All the hype and posturing that accompanied this weekend’s subway opening effectively obliterated a bit of news about a small transit infrastructure project that will almost certainly be a game-changer, provided local and provincial authorities can, well, connect the dots.
In recent months, Metrolinx notified the new owners of The Crossways, the looming apartment complex at the south-east corner of Bloor and Dundas West, that it will expropriate space under the building for a tunnel connecting the Bloor West GO/UPExpress platform and the Dundas West subway station. (The previous owners for years resisted requests to build such a connection.)
At the same time, Metrolinx is preparing to put out an RFP for contractors interested in building a second tunnel and an elevator at the Randolph Ave. cul de sac, which dead ends on the east side of that GO/UP Express (UPE) station. That entrance will provide residents living in the Junction Triangle with convenient access to both stations, something for which they’ve fought for years.
When the tunnels are completed in two years, Metrolinx will have created a living, breathing transit interchange between GO/UPE and the TTC – something that doesn’t exist anywhere else on the system except at Union Station and Kennedy. The tunnel, Metrolinx officials say, will cost about $23 million, or about three quarters of one percent of the amount spent on the Toronto York Spadina Subway Extension. (Correction: There is a tunnel linking the Milton GO line and the Bloor-Danforth subway at the Kipling station, and a direct subway-to-GO transfer between the TYSSE and the Barrie GO at Downsview Park station will open soon.)
In effect, that interchange, when combined with UPE’s current service and Metrolinx’s eventual plans to for all-day/two way trains on major corridors, could become the western half of the relief line, thus relieving the mounting pressure at Yonge/Bloor and St. George/Bloor, both of which are rapidly near capacity.
Will commuters heading downtown from points west make the switch? That long-sought interior connection – so common in most large cities with extensive rapid transit networks and intermodal stations – is a necessary condition, but is it sufficient?
Metrolinx, in recent months, has begun promoting a bundling deal that will give Metropass holders with Presto cards a discount, allowing them to transfer to an UPE train heading downtown for just $1.50 extra.
When Metrolinx adjusted prices on UPE in the months after the service launched in 2015, commuters quickly responded – an acknowledgment that the initial cost-recovery business model for UPE was mostly magical thinking and didn’t reflect the reality that rapid transit in the vast majority of big cities is not a profitable enterprise. It seems reasonable to predict that many commuters will also respond to this enticement, and do so in growing numbers once those linking tunnels are finished.
Yet the fact that Torontonians have to pay a premium to dodge a worsening bottleneck created by years of political inaction serves as another reminder that the region is still light years from figuring out how to properly integrate transit service and thus maximize the gains that networks confer on residents, the environment and, yes, drivers, who benefit from increased transit usage.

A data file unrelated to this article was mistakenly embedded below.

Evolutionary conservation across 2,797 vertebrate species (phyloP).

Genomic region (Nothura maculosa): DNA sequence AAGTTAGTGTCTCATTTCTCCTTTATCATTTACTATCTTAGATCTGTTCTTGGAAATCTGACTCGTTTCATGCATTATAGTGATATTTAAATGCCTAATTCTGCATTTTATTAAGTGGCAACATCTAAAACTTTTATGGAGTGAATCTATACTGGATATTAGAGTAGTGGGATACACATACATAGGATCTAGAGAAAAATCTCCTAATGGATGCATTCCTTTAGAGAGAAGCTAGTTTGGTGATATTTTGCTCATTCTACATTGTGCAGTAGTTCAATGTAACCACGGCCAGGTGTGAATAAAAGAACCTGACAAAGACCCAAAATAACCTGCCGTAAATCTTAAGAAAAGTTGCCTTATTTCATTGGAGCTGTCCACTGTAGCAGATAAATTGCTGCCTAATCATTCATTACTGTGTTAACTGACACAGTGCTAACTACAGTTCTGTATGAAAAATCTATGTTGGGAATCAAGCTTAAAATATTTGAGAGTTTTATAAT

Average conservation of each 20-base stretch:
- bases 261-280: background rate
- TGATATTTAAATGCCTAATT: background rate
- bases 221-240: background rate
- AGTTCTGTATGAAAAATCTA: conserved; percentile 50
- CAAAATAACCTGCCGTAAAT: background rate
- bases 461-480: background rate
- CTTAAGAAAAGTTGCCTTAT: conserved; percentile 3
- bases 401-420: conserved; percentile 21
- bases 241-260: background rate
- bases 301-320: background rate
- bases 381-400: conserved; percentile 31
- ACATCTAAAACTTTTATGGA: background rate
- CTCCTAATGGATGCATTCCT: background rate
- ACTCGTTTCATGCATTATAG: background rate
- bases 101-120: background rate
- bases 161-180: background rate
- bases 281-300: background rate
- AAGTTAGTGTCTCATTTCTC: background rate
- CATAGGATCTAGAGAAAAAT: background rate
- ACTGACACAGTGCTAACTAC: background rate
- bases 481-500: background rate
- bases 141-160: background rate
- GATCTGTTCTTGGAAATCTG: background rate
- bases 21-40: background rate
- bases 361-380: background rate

How does the Toronto-York Spadina Subway Extension (TYSSE) figure in this west end tunneling tale? It’s true this line will mainly serve York University students and faculty, coming from both the north and the south, in the near term. But as more commuters in the city’s north-west suburbs, as well as those living in Vaughan, opt to take the subway downtown instead of a car or a GO train, the St. George interchange will become increasingly clogged, making a western relief route that much more important.
There’s an indirect but looming cost element here, too – one that is almost certain to become a pain point for Toronto council in years to come. The TYSSE was built with capital dollars provided by the City of Toronto, York Region, and Queen’s Park. But it is owned and operated by the TTC, which means Toronto residents are on the hook for that portion of the operating shortfall associated with running trains into Vaughan/York Region.
About a quarter of the TTC’s annual operating revenues come from taxes levied by the City of Toronto on property owners, businesses, etc. If live in York Region and plan to ride the TYSSE, Toronto taxpayers will be subsidizing your ride – a classic externality. And if 905ers decide they like commuting to work on this new line in large numbers, Toronto residents who board south of Steeles will get a second hit, in the form of jammed rush hour trains with no seats and, eventually, no space (it’s quite common now for commuters at stations like Lawrence and Eglinton to watch stuffed southbound trains go by during peak period).
These are the logical consequences of always building line extensions instead of expanding and strengthening the network, and there’s no evidence I can see that the political classes have truly absorbed this fundamental lesson about transportation planning (the professional planners working at both levels certainly do). Indeed, Patrick Brown’s Tories are heading into next June’s provincial election all but pledging to sink $5 billion into the Yonge North subway to Richmond Hill – an utterly ridiculous project that will effectively strangle the system, absent major investments in network diffusion.
In this light, Metrolinx’s GO/UPE/Dundas West tunnels — and that $1.50 premium fare — are work-arounds – necessary (and welcome) measures that treat the symptoms, but not the disease.